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IN SHORT: Dull. Dull. Dull. . [Rated PG-13 for brief strong language, some sexual references and male rear nudity.135 minutes]
We suspect that the Source Material for this film was a terrific, engrossing read. The kind that a director tries to bring to the screen exactly as it read. We saw this happen earlier in the year with the Watchmen film, which was just about as close to its roots as a film adaptation could get. Now, with Eat Pray Love comes another one ... we can tell it must have been a great read 'cuz it bored the junk out of us in the theater.
Any lady friend of ours would be punching us - hard - in the arm for that last statement. But what it is is what it is. Eat Pray Love is a very dull film whose story goes in places that the emotional underpinnings don't support.
Liz Gilbert (Julia Roberts), as best as we can figure, is some sort of writer for a travel magazine (sic). When we first meet her she is in Bali, meeting with Ketut Liyer, a local wise man who predicts that she will see him again in her future; that she would be married twice. Once for a very long time. Once for not so long.
Move on to Liz's urban life. She is married, to a man named Stephen (Billy Crudup) and settled in the great city of New York but, one night, the veneer of modernity cracks -- it helps that Liz has her own comfortable piece on the side (a lover, David, played by James Franco) and Liz decides she needs out of her comfort zone . . . I think that's the way said decision to dump the hubby in an incredibly nasty divorce action and run from the job as fast as possible is phrased . . . Her journey -- oh boy do we hate that phrasing -- takes her first to Italy, where she settles in a cold water hovel and force feeds herself the language as well as the food, and makes new friends with interesting (also) expatriated visitors. In this case a lovely Swede woman Sofi (Tuva Novotny) [and her set of friends] fulfill the EAT portion of the title -- Italy is a terrific place to eat. It is also a terrific place to be chastised by older motherly types who tell Liz that she should be married.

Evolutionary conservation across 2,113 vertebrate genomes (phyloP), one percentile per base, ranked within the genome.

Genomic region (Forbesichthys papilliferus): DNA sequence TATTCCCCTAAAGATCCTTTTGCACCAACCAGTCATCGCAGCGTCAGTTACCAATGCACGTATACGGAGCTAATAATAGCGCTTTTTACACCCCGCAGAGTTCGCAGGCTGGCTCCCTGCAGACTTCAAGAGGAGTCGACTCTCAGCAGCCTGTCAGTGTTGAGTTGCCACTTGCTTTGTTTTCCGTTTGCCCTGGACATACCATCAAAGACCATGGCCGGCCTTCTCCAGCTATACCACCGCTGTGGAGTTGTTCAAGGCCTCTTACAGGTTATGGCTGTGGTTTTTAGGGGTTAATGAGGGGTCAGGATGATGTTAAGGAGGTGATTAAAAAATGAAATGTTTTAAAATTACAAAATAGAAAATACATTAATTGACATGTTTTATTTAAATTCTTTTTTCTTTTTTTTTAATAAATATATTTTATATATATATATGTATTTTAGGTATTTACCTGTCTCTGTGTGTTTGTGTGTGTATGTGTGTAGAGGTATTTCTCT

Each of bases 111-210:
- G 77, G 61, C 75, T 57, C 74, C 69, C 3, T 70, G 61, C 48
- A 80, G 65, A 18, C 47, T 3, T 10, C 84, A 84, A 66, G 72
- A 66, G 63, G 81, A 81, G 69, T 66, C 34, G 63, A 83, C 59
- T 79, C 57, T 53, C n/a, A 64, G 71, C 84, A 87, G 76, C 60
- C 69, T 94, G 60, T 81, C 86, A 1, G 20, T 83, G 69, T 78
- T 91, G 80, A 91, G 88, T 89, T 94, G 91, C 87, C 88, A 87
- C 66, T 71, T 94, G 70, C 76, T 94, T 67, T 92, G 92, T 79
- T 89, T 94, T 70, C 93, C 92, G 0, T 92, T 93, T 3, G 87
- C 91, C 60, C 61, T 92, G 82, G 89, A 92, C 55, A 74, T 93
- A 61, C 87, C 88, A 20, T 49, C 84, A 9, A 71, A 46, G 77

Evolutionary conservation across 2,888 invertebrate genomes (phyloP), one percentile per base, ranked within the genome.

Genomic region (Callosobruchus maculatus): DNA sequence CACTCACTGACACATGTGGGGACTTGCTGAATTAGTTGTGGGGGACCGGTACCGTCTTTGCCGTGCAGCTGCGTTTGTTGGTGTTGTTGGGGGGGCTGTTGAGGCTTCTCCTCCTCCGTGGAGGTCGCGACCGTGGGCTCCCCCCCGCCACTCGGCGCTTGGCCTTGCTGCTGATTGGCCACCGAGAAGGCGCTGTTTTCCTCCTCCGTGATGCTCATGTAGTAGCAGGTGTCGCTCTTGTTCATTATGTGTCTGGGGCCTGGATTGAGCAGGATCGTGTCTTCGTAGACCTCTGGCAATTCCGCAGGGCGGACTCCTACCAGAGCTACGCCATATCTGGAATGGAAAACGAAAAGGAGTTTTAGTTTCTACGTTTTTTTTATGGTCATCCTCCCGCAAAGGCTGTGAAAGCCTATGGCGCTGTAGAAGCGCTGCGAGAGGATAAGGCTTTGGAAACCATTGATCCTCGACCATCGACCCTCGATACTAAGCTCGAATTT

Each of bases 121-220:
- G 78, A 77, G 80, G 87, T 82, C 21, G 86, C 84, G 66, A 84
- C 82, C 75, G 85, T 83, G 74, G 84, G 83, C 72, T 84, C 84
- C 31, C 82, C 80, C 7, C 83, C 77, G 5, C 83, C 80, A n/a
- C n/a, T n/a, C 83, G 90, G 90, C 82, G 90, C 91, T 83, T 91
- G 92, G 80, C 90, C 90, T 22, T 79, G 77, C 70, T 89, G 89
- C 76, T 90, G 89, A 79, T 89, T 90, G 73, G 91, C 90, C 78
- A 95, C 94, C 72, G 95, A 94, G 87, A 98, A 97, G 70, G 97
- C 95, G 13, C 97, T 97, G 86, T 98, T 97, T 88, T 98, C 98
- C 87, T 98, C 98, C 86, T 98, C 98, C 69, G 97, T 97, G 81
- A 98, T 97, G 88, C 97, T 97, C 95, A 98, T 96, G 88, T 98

So its time to fly off to an ashram in India -- ashram's are for PRAYing. There Liz befriends a 17 year old Tulsi (Rushita Singh) who is about to be bound in marriage to a man she's never met. She isn't all that thrilled with the events to come but they are colorful and festive and heck... what are we to make of a bonding sequence -- older woman calming nervous younger woman, we guess -- when we've got no interest in the events on screen? Serving as an age appropriate companion -- we're not at the Love part yet -- is Richard Jenkins as a guy from Texas who looks like James Taylor. He's got his own stuff he's trying to deal with, spiritually-wise. Still, we didn't care
Finally its back to Bali, because the wise man told her she'd be back. There she enjoys riding through the countryside until some jerk named Filipe (Javier Bardem) runs her down with his jeep, 'cuz he was fiddling with his radio and took his eyes off the road.
That means it is time for LOVE. We're not going to explain the complexities of getting from accident to love because that would be giving it away.
Or maybe by the time the film gets to this part we were wondering when in this century the film would finally be over. We were not the only ones shifting back and forth in our seat. And that is as truthful as you can get. Ladies, do not be surprised if your gent friend roles over and wishes for death as the film drags on and on.
On average, a first run movie ticket will run you Ten Bucks. Were Cranky able to set his own price to Eat Pray Love, he would have paid . . .
We take that back. Just by chance, while we were writing, Cranky's mom called. We asked if she had read the book. She had. Ah Ha! we thought, telling her she'll love it if she loved the book. "No," she said. The book was boring, terrible and overrated."
And that there's the better three word summary.
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